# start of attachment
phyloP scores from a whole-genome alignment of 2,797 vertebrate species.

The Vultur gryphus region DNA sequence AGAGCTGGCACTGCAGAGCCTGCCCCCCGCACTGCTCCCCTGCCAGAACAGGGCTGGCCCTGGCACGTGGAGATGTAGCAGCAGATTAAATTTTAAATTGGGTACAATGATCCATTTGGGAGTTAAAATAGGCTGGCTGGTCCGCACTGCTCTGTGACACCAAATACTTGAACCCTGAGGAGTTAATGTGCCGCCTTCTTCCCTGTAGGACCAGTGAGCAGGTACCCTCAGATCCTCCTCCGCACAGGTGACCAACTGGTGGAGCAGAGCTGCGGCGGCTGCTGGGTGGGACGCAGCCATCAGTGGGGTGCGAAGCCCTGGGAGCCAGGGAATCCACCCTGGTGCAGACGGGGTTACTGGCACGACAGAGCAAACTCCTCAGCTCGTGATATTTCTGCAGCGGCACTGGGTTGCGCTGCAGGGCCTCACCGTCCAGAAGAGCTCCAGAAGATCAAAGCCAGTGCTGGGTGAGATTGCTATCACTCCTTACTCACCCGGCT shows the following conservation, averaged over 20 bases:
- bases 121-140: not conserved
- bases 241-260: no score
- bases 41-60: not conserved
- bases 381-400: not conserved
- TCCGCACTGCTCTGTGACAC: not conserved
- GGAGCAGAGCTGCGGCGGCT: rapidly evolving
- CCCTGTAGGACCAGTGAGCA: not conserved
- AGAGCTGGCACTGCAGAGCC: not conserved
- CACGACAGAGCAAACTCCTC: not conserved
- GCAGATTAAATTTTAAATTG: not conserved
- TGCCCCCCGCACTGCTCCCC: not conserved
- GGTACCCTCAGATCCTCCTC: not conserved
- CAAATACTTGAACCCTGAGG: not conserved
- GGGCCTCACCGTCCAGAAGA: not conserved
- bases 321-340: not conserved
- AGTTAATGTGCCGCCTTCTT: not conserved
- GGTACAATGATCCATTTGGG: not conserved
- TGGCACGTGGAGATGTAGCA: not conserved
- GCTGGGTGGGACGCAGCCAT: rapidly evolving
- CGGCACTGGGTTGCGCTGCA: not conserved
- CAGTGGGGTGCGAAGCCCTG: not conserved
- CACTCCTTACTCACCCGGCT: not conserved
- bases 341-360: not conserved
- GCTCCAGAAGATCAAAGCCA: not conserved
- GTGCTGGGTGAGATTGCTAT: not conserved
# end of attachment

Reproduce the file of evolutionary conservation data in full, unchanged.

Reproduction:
phyloP scores from a whole-genome alignment of 2,797 vertebrate species.

The Vultur gryphus region DNA sequence AGAGCTGGCACTGCAGAGCCTGCCCCCCGCACTGCTCCCCTGCCAGAACAGGGCTGGCCCTGGCACGTGGAGATGTAGCAGCAGATTAAATTTTAAATTGGGTACAATGATCCATTTGGGAGTTAAAATAGGCTGGCTGGTCCGCACTGCTCTGTGACACCAAATACTTGAACCCTGAGGAGTTAATGTGCCGCCTTCTTCCCTGTAGGACCAGTGAGCAGGTACCCTCAGATCCTCCTCCGCACAGGTGACCAACTGGTGGAGCAGAGCTGCGGCGGCTGCTGGGTGGGACGCAGCCATCAGTGGGGTGCGAAGCCCTGGGAGCCAGGGAATCCACCCTGGTGCAGACGGGGTTACTGGCACGACAGAGCAAACTCCTCAGCTCGTGATATTTCTGCAGCGGCACTGGGTTGCGCTGCAGGGCCTCACCGTCCAGAAGAGCTCCAGAAGATCAAAGCCAGTGCTGGGTGAGATTGCTATCACTCCTTACTCACCCGGCT shows the following conservation, averaged over 20 bases:
- bases 121-140: not conserved
- bases 241-260: no score
- bases 41-60: not conserved
- bases 381-400: not conserved
- TCCGCACTGCTCTGTGACAC: not conserved
- GGAGCAGAGCTGCGGCGGCT: rapidly evolving
- CCCTGTAGGACCAGTGAGCA: not conserved
- AGAGCTGGCACTGCAGAGCC: not conserved
- CACGACAGAGCAAACTCCTC: not conserved
- GCAGATTAAATTTTAAATTG: not conserved
- TGCCCCCCGCACTGCTCCCC: not conserved
- GGTACCCTCAGATCCTCCTC: not conserved
- CAAATACTTGAACCCTGAGG: not conserved
- GGGCCTCACCGTCCAGAAGA: not conserved
- bases 321-340: not conserved
- AGTTAATGTGCCGCCTTCTT: not conserved
- GGTACAATGATCCATTTGGG: not conserved
- TGGCACGTGGAGATGTAGCA: not conserved
- GCTGGGTGGGACGCAGCCAT: rapidly evolving
- CGGCACTGGGTTGCGCTGCA: not conserved
- CAGTGGGGTGCGAAGCCCTG: not conserved
- CACTCCTTACTCACCCGGCT: not conserved
- bases 341-360: not conserved
- GCTCCAGAAGATCAAAGCCA: not conserved
- GTGCTGGGTGAGATTGCTAT: not conserved